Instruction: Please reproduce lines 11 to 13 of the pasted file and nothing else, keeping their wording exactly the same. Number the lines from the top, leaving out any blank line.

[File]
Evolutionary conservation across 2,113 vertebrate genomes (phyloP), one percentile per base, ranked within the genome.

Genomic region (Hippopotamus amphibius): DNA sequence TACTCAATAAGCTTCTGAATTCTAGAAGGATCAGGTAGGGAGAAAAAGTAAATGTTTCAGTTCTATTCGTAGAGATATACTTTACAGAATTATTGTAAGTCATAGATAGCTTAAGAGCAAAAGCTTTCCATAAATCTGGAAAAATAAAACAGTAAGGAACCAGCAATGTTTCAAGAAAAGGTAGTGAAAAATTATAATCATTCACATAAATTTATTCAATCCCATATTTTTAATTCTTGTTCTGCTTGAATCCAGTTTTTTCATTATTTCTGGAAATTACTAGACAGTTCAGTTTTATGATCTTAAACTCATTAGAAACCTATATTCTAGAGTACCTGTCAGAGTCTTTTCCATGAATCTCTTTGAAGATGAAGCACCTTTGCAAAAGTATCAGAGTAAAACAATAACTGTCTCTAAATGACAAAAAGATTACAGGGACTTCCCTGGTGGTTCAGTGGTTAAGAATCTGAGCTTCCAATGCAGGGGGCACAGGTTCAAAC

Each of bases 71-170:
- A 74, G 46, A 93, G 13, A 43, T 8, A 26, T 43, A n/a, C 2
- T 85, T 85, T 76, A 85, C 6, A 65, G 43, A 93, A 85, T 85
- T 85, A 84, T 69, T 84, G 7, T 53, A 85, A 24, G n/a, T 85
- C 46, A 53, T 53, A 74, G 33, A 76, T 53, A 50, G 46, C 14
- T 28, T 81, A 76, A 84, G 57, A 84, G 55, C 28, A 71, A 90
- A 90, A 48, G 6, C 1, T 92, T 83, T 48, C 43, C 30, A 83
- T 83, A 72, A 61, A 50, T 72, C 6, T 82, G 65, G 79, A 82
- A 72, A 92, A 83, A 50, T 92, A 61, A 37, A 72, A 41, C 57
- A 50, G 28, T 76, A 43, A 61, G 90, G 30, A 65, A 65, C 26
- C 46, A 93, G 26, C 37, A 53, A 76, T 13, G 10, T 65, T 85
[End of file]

- A 72, A 92, A 83, A 50, T 92, A 61, A 37, A 72, A 41, C 57
- A 50, G 28, T 76, A 43, A 61, G 90, G 30, A 65, A 65, C 26
- C 46, A 93, G 26, C 37, A 53, A 76, T 13, G 10, T 65, T 85